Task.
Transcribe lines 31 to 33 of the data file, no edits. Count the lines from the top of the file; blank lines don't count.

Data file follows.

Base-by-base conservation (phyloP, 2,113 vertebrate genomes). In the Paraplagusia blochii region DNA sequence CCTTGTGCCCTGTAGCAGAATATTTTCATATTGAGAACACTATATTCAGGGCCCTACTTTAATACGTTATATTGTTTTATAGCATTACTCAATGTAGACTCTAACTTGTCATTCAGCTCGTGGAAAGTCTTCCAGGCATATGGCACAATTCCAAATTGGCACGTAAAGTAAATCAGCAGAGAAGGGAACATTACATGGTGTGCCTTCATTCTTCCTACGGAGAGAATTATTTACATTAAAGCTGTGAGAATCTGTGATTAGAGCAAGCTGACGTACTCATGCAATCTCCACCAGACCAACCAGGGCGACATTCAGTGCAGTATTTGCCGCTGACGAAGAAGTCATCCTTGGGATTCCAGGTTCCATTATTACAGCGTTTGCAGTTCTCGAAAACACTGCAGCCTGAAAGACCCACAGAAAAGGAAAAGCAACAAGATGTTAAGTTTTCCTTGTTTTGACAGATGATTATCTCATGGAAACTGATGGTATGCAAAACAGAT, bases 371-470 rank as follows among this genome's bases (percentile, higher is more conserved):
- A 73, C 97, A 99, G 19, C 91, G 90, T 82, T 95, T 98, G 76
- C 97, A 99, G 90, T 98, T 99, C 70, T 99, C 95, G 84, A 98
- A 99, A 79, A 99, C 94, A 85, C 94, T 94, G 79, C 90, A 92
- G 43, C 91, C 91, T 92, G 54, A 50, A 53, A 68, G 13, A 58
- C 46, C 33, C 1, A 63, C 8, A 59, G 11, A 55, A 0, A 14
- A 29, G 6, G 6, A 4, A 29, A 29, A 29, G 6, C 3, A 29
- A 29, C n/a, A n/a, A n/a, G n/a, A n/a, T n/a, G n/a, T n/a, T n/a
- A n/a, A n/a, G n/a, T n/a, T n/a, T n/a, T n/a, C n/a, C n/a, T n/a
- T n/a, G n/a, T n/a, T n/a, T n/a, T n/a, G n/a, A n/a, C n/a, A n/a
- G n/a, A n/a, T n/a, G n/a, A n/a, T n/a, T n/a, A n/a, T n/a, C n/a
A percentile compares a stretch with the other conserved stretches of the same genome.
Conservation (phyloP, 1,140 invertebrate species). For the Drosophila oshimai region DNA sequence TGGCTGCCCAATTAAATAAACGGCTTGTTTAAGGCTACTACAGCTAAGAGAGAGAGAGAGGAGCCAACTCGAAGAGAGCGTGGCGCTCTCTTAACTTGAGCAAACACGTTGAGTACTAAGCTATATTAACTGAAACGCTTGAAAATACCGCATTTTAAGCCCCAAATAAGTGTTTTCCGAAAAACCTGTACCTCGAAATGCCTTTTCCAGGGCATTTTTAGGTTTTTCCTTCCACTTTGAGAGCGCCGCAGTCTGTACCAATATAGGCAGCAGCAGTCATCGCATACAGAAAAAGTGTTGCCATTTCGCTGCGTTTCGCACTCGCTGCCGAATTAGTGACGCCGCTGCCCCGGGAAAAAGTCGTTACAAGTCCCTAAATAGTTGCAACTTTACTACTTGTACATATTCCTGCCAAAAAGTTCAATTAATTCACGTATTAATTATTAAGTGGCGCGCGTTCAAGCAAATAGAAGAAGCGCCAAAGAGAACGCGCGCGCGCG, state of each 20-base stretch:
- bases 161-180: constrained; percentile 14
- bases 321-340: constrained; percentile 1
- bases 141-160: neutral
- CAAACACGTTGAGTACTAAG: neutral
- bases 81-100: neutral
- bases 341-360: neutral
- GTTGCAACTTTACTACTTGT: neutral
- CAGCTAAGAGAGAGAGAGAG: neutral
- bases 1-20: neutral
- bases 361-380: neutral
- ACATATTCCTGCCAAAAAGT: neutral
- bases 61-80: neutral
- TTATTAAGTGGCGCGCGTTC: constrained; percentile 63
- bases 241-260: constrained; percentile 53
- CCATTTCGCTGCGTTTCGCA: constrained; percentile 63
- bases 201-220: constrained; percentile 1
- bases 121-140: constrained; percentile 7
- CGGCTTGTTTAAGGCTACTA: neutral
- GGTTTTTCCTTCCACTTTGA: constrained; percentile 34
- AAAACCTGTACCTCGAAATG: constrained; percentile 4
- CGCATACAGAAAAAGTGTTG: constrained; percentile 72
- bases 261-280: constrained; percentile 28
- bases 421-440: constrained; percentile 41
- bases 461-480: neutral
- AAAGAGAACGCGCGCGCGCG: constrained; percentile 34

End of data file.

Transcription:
- CGGCTTGTTTAAGGCTACTA: neutral
- GGTTTTTCCTTCCACTTTGA: constrained; percentile 34
- AAAACCTGTACCTCGAAATG: constrained; percentile 4